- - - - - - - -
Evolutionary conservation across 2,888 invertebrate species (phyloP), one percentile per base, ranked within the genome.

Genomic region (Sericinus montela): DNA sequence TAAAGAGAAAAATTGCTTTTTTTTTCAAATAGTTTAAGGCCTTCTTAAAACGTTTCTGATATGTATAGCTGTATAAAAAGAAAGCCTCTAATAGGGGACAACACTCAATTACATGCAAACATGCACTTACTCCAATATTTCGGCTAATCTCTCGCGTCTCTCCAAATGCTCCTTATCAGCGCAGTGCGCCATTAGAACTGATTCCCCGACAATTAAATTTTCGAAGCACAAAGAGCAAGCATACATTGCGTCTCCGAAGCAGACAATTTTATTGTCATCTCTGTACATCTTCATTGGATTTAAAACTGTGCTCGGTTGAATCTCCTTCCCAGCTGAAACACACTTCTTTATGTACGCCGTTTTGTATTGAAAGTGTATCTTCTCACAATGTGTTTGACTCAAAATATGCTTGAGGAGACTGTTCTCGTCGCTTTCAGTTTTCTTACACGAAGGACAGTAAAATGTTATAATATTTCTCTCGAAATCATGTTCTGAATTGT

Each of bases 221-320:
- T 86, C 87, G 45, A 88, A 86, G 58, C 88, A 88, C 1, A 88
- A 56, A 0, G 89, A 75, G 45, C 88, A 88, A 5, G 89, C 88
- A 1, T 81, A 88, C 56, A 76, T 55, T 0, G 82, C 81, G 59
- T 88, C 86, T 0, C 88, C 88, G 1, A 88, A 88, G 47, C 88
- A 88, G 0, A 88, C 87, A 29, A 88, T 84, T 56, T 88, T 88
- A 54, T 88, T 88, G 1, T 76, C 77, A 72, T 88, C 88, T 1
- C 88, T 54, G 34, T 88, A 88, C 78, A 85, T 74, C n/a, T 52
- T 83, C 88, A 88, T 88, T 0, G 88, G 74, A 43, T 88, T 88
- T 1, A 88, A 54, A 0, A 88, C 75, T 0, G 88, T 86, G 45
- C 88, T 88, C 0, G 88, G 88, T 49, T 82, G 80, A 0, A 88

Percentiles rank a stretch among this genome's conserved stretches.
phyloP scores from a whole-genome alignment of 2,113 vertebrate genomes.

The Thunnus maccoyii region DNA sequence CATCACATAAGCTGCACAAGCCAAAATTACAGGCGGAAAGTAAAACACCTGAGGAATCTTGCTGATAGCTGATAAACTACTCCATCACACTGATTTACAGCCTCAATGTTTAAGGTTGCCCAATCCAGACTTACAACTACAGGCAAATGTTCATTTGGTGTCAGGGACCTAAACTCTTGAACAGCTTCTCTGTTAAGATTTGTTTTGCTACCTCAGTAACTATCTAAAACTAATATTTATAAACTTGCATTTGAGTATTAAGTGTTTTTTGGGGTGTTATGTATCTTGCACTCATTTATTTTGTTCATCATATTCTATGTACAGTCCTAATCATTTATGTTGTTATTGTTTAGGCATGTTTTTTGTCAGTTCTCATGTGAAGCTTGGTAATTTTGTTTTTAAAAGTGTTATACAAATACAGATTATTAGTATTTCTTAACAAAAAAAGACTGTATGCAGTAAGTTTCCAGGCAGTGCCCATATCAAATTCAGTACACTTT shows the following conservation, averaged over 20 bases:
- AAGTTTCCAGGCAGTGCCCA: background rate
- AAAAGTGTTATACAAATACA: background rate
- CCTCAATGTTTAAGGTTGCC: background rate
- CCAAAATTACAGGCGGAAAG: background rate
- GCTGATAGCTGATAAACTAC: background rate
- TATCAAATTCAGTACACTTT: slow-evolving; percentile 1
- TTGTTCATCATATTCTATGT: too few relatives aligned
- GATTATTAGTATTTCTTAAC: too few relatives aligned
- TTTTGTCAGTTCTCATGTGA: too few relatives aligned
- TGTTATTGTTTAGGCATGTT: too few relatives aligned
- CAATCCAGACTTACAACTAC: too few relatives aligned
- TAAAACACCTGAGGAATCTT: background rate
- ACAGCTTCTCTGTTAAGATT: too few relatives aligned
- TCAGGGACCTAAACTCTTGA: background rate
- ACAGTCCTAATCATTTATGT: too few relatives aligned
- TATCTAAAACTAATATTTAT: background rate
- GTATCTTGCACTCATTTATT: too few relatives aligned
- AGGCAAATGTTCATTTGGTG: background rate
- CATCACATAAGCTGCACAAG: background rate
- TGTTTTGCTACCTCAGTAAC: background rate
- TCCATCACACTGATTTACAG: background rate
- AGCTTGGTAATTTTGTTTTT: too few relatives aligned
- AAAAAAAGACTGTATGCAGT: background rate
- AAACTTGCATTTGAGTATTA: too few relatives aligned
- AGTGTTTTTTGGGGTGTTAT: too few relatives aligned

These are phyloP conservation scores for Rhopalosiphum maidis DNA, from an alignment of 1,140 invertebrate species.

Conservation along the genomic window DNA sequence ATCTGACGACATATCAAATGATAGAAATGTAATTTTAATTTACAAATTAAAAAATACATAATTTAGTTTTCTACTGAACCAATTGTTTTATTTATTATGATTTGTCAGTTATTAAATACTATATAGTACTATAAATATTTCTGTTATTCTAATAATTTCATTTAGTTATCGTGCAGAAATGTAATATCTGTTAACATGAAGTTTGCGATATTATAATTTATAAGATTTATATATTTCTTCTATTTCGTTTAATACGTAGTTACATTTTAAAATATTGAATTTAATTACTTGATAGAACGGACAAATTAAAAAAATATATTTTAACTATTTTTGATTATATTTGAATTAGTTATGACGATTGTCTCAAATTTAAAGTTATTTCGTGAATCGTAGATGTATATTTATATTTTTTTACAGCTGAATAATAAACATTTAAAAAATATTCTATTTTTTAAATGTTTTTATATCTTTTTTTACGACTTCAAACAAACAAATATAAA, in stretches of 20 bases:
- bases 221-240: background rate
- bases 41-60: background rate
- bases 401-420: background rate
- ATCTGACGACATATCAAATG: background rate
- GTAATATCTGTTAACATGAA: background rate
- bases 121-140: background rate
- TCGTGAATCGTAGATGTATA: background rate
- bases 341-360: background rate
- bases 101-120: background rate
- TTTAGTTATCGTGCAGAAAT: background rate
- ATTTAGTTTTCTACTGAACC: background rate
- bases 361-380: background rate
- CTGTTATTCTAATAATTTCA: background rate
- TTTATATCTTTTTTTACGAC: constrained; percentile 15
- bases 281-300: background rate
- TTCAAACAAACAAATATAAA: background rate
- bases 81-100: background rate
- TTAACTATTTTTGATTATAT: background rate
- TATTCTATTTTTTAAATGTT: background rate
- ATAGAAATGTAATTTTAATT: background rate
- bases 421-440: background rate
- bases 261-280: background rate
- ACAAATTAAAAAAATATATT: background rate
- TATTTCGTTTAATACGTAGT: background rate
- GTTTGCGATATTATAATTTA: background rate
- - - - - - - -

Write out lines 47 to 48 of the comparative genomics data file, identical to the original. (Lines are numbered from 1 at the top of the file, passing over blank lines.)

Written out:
- ATCTGACGACATATCAAATG: background rate
- GTAATATCTGTTAACATGAA: background rate